Princeton Plasma Physics Laboratory
Machine Learning Applications to Predictive Studies of Disruptions in Tokamaks
Kyle Felker, Princeton University
Practicum Year: 2016
Practicum Supervisor: William Tang, , Theory and Computation, Princeton Plasma Physics Laboratory
My practicum broadly approached the emerging collaboration of machine learning and fusion science at PPPL under Dr. William Tang. In particular, supervised machine learning methods have been used to successfully predict the onset of “disruptions” during the operation of tokamak reactors. Disruptive events must be avoided or mitigated to enable fusion energy production and to prevent damage to the reactor. Conventional first-principles calculations are unable to accurately model the complex dynamics that lead to disruptions in real-time. Using empirical signal data from the Joint European Torus (JET), we seek to apply new modern machine learning methods to the disruption problem, improve the predictive capabilities of the methods via addition of new signal data, and predict disruptions on a tokamak using algorithms trained on a different tokamak’s data. More broadly, we hope to generate promising results to encourage the application of machine learning methods within the fusion science community and establish an open data-sharing collaboration with the major tokamaks.
Disruption Forecasting in Tokamak Fusion Plasmas using Deep Recurrent Neural Networks
Julian Kates-Harbeck, Harvard University
Practicum Year: 2016
Practicum Supervisor: William Tang, Chief Scientist, Princeton Plasma Physics Laboratory, Princeton Plasma Physics Laboratory
The prediction and avoidance of disruptions in tokamak fusion plasmas represents a key challenge on the way to stable energy production from nuclear fusion. Using diagnostic data from experimental runs with both disruptive and non-disruptive outcomes, we trained a deep recurrent neural network to predict the onset of disruptions. The algorithm achieves competitive performance on data from the JET tokamak. To deal with very large amounts of data and the need for iterative hyperparameter tuning, we also introduced a distributed training algorithm that runs on MPI clusters of GPU nodes and provides strong linear runtime scaling.
Energetic particle affects on tokomak stability using continuum kinetic method implemented on many-core machines
Noah Reddell, University of Washington
Practicum Year: 2011
Practicum Supervisor: Guo-Yong Fu, Principle Research Physicist, Theory Department, Princeton Plasma Physics Laboratory
We studied the nonlinear physics of energetic particle-induced geodesic acoustic mode (EGAM) in tokomak plasma confinement. In this phenomenon, fast ions are present that have a velocity distribution far from Maxwellian. To capture the affect of the fast ions, a continuum kinetic approach is used where we keep track of the distribution of fast ions in both position and velocity space. This adds extra dimensionality to the problem and thus more computational complexity. We developed a code to solve this problem that is well suited for many-core machines such as GPUs.
Effects of Noise and Attention on Memory Learning
Armen Kherlopian, Cornell University
Practicum Year: 2009
Practicum Supervisor: Harry Mynick and Neil Pomphrey, Principal Research Physicist, Princeton University - Theory Department, Princeton Plasma Physics Laboratory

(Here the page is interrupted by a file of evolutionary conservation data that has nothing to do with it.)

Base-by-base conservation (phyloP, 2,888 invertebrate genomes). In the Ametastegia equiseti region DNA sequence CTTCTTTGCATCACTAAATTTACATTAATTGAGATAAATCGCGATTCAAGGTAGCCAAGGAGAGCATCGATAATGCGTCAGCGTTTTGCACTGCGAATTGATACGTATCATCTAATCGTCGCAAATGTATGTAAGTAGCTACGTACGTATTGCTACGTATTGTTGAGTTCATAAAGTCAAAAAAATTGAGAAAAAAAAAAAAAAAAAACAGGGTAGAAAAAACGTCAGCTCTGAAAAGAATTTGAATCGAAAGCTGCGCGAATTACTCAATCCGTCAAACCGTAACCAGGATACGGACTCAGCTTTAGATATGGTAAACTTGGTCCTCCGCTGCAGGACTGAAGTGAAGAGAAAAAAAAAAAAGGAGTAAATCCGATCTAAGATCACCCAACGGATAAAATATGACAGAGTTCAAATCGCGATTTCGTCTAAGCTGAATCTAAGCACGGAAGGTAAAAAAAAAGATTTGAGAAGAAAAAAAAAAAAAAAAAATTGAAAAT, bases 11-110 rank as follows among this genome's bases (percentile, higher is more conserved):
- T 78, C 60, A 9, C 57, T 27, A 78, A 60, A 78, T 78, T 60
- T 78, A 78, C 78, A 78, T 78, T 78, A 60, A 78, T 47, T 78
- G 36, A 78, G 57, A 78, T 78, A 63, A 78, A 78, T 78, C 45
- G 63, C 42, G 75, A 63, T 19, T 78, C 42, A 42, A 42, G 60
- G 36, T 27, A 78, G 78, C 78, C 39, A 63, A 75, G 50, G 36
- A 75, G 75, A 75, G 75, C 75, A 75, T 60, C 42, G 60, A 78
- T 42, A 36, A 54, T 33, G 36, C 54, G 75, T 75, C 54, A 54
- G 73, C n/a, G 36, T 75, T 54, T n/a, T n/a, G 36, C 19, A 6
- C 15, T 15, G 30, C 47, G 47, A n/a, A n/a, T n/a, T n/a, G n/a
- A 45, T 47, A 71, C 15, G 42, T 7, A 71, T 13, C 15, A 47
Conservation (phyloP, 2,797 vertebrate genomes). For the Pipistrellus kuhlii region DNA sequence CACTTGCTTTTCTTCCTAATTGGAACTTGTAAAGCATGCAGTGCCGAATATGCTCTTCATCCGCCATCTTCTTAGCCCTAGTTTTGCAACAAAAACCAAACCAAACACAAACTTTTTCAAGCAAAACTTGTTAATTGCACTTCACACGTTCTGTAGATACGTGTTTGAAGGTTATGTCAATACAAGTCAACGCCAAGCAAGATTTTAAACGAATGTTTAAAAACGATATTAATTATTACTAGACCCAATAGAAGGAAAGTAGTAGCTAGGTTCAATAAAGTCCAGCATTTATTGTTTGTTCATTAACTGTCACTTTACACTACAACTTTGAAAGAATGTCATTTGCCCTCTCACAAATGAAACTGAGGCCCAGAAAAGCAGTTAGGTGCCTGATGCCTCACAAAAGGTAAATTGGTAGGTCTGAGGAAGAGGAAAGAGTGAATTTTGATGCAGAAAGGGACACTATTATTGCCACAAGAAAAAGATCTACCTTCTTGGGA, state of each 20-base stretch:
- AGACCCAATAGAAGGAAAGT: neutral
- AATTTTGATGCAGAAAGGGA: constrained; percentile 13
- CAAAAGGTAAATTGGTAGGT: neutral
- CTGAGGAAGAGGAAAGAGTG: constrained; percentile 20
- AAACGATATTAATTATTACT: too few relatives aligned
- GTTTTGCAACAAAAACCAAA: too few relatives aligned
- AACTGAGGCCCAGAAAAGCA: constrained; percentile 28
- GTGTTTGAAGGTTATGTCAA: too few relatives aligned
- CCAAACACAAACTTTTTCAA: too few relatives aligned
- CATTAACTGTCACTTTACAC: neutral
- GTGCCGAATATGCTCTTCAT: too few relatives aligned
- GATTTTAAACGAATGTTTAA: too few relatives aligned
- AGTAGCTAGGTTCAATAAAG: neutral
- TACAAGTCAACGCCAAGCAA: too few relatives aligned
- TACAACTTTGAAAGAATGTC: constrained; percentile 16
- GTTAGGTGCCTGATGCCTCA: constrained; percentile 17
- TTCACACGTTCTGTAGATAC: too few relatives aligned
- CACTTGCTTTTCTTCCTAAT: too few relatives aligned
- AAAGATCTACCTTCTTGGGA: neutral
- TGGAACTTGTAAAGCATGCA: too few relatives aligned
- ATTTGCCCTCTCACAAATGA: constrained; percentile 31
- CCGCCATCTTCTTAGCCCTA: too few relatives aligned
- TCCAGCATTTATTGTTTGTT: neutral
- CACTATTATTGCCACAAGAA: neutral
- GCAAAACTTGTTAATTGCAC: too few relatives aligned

Biological sensory systems are adept at performing a wide array of complex computational tasks related to pattern recognition. In the case of vision, organisms must track objects through space, make comparisons against memory, and learn from past experiences. Understanding how these tasks are completed is important both for gaining insight on natural systems and for developing methods for trend finding. Working toward these goals we explored the behavior of an artificial intelligence system called Thinking Machine 2. We determined that the impact of attention and noise on memory learning varied for different object classes as a function of feature similarity.
Advanced Simulations of Plasma Microturbulence
Hal Finkel, Yale University
Practicum Year: 2008
Practicum Supervisor: William Tang, Professor, Princeton Plasma Physics Laboratory, Princeton Plasma Physics Laboratory
Using the Gyrokinetic Toroidal Code (GTC), which is PPPL's flagship code for studying plasma microturbulence in magnetically-confined high-temperature plasmas, running on DOE's Intrepid BG/P system, conduct a systematic study of the long-time evolution of plasma microturbulence including both collisionless dissipation from the ion temperature gradient (ITG) instability and collisonal dissipation from classical Coulomb collisional dynamics.
Gyrokinetic Simulations on the Cray T3D
Jeremy Kepner, Princeton University
Practicum Year: 1995
Practicum Supervisor: Dr. Scott Parker, , Theory Division, Princeton Plasma Physics Laboratory
I assisted in the development of a massively parallel code for simulating Tokamaks.
Users Manual for the TSC Code
William Daughton, Massachusetts Institute of Technology
Practicum Year: 1993
Practicum Supervisor: Dr. Linda Sugiyama, , Physics of Thermonuclear Plasma, Princeton Plasma Physics Laboratory
The TSC code (Tokamak Simulation Code) was developed by scientists at the Plasma Phyiscs Laboratory in 1986 to model the transport and stability of axisymmetric plasmas in tokamak reactors. The code has since been modified by other scientist around the world and has become a useful design tool for new reactors. The code is difficult to use and the existing documentation was incomplete and outdated. My assignment was to learn the physics and numerical methods used in the model and to write a comprehensive users manual.